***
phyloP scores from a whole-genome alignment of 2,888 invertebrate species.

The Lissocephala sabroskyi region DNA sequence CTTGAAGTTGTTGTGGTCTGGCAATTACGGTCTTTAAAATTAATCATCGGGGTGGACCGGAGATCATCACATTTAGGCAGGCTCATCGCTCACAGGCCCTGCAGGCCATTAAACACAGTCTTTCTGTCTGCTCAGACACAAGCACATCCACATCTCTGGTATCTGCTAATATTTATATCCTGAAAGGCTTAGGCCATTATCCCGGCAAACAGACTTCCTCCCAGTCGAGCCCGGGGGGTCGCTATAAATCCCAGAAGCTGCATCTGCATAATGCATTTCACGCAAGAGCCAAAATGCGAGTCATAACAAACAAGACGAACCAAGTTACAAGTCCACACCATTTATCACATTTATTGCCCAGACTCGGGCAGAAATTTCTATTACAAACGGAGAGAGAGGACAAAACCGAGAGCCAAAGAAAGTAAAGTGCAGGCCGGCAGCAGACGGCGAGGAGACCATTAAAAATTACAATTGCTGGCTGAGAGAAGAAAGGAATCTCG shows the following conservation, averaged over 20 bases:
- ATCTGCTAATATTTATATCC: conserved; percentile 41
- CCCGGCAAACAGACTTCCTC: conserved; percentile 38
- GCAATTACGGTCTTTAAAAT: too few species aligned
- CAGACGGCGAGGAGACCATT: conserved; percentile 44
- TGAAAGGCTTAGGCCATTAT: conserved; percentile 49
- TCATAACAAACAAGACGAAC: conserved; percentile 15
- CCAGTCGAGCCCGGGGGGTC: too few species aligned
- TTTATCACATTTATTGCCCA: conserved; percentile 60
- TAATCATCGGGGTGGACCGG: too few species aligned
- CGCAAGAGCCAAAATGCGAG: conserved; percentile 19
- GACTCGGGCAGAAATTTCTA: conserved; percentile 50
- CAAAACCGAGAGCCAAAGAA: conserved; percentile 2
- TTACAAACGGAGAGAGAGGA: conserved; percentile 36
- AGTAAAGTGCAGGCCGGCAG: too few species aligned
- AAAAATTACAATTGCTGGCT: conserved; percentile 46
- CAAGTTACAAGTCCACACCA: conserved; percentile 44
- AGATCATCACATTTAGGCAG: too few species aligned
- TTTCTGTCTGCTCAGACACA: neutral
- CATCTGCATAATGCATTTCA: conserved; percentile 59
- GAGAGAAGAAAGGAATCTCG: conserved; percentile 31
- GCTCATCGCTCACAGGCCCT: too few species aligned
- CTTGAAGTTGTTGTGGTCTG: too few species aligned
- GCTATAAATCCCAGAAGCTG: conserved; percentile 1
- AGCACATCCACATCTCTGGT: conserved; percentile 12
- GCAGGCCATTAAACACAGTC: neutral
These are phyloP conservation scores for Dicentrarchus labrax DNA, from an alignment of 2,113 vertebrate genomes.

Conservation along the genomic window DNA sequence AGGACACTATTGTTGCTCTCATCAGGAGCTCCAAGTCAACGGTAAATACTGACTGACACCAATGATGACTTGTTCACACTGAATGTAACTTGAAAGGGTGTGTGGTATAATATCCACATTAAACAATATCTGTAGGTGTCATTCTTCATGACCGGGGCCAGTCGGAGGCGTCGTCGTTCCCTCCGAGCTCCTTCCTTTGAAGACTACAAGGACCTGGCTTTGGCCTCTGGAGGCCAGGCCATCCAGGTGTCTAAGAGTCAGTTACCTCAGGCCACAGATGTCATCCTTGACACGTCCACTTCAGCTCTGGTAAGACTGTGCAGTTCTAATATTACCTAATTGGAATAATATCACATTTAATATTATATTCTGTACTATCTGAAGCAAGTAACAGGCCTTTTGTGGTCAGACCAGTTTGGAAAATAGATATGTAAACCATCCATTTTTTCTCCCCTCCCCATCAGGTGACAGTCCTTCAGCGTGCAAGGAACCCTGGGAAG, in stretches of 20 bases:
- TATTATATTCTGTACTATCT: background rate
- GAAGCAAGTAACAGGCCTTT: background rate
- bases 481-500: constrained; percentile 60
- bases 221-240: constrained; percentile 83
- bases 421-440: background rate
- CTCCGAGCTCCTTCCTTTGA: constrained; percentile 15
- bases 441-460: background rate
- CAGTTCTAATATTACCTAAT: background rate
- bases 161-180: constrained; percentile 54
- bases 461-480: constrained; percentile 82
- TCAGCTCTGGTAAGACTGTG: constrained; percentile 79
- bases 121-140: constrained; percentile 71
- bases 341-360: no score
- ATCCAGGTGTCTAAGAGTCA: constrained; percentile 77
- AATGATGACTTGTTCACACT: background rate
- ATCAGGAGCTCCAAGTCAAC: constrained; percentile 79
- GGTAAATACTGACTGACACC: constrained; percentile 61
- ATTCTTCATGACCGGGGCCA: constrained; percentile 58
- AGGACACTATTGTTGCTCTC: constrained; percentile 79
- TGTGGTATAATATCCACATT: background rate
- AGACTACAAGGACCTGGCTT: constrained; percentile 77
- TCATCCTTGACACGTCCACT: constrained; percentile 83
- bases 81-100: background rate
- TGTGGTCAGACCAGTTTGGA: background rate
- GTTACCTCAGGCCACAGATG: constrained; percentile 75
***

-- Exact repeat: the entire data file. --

phyloP scores from a whole-genome alignment of 2,888 invertebrate species.

The Lissocephala sabroskyi region DNA sequence CTTGAAGTTGTTGTGGTCTGGCAATTACGGTCTTTAAAATTAATCATCGGGGTGGACCGGAGATCATCACATTTAGGCAGGCTCATCGCTCACAGGCCCTGCAGGCCATTAAACACAGTCTTTCTGTCTGCTCAGACACAAGCACATCCACATCTCTGGTATCTGCTAATATTTATATCCTGAAAGGCTTAGGCCATTATCCCGGCAAACAGACTTCCTCCCAGTCGAGCCCGGGGGGTCGCTATAAATCCCAGAAGCTGCATCTGCATAATGCATTTCACGCAAGAGCCAAAATGCGAGTCATAACAAACAAGACGAACCAAGTTACAAGTCCACACCATTTATCACATTTATTGCCCAGACTCGGGCAGAAATTTCTATTACAAACGGAGAGAGAGGACAAAACCGAGAGCCAAAGAAAGTAAAGTGCAGGCCGGCAGCAGACGGCGAGGAGACCATTAAAAATTACAATTGCTGGCTGAGAGAAGAAAGGAATCTCG shows the following conservation, averaged over 20 bases:
- ATCTGCTAATATTTATATCC: conserved; percentile 41
- CCCGGCAAACAGACTTCCTC: conserved; percentile 38
- GCAATTACGGTCTTTAAAAT: too few species aligned
- CAGACGGCGAGGAGACCATT: conserved; percentile 44
- TGAAAGGCTTAGGCCATTAT: conserved; percentile 49
- TCATAACAAACAAGACGAAC: conserved; percentile 15
- CCAGTCGAGCCCGGGGGGTC: too few species aligned
- TTTATCACATTTATTGCCCA: conserved; percentile 60
- TAATCATCGGGGTGGACCGG: too few species aligned
- CGCAAGAGCCAAAATGCGAG: conserved; percentile 19
- GACTCGGGCAGAAATTTCTA: conserved; percentile 50
- CAAAACCGAGAGCCAAAGAA: conserved; percentile 2
- TTACAAACGGAGAGAGAGGA: conserved; percentile 36
- AGTAAAGTGCAGGCCGGCAG: too few species aligned
- AAAAATTACAATTGCTGGCT: conserved; percentile 46
- CAAGTTACAAGTCCACACCA: conserved; percentile 44
- AGATCATCACATTTAGGCAG: too few species aligned
- TTTCTGTCTGCTCAGACACA: neutral
- CATCTGCATAATGCATTTCA: conserved; percentile 59
- GAGAGAAGAAAGGAATCTCG: conserved; percentile 31
- GCTCATCGCTCACAGGCCCT: too few species aligned
- CTTGAAGTTGTTGTGGTCTG: too few species aligned
- GCTATAAATCCCAGAAGCTG: conserved; percentile 1
- AGCACATCCACATCTCTGGT: conserved; percentile 12
- GCAGGCCATTAAACACAGTC: neutral
These are phyloP conservation scores for Dicentrarchus labrax DNA, from an alignment of 2,113 vertebrate genomes.

Conservation along the genomic window DNA sequence AGGACACTATTGTTGCTCTCATCAGGAGCTCCAAGTCAACGGTAAATACTGACTGACACCAATGATGACTTGTTCACACTGAATGTAACTTGAAAGGGTGTGTGGTATAATATCCACATTAAACAATATCTGTAGGTGTCATTCTTCATGACCGGGGCCAGTCGGAGGCGTCGTCGTTCCCTCCGAGCTCCTTCCTTTGAAGACTACAAGGACCTGGCTTTGGCCTCTGGAGGCCAGGCCATCCAGGTGTCTAAGAGTCAGTTACCTCAGGCCACAGATGTCATCCTTGACACGTCCACTTCAGCTCTGGTAAGACTGTGCAGTTCTAATATTACCTAATTGGAATAATATCACATTTAATATTATATTCTGTACTATCTGAAGCAAGTAACAGGCCTTTTGTGGTCAGACCAGTTTGGAAAATAGATATGTAAACCATCCATTTTTTCTCCCCTCCCCATCAGGTGACAGTCCTTCAGCGTGCAAGGAACCCTGGGAAG, in stretches of 20 bases:
- TATTATATTCTGTACTATCT: background rate
- GAAGCAAGTAACAGGCCTTT: background rate
- bases 481-500: constrained; percentile 60
- bases 221-240: constrained; percentile 83
- bases 421-440: background rate
- CTCCGAGCTCCTTCCTTTGA: constrained; percentile 15
- bases 441-460: background rate
- CAGTTCTAATATTACCTAAT: background rate
- bases 161-180: constrained; percentile 54
- bases 461-480: constrained; percentile 82
- TCAGCTCTGGTAAGACTGTG: constrained; percentile 79
- bases 121-140: constrained; percentile 71
- bases 341-360: no score
- ATCCAGGTGTCTAAGAGTCA: constrained; percentile 77
- AATGATGACTTGTTCACACT: background rate
- ATCAGGAGCTCCAAGTCAAC: constrained; percentile 79
- GGTAAATACTGACTGACACC: constrained; percentile 61
- ATTCTTCATGACCGGGGCCA: constrained; percentile 58
- AGGACACTATTGTTGCTCTC: constrained; percentile 79
- TGTGGTATAATATCCACATT: background rate
- AGACTACAAGGACCTGGCTT: constrained; percentile 77
- TCATCCTTGACACGTCCACT: constrained; percentile 83
- bases 81-100: background rate
- TGTGGTCAGACCAGTTTGGA: background rate
- GTTACCTCAGGCCACAGATG: constrained; percentile 75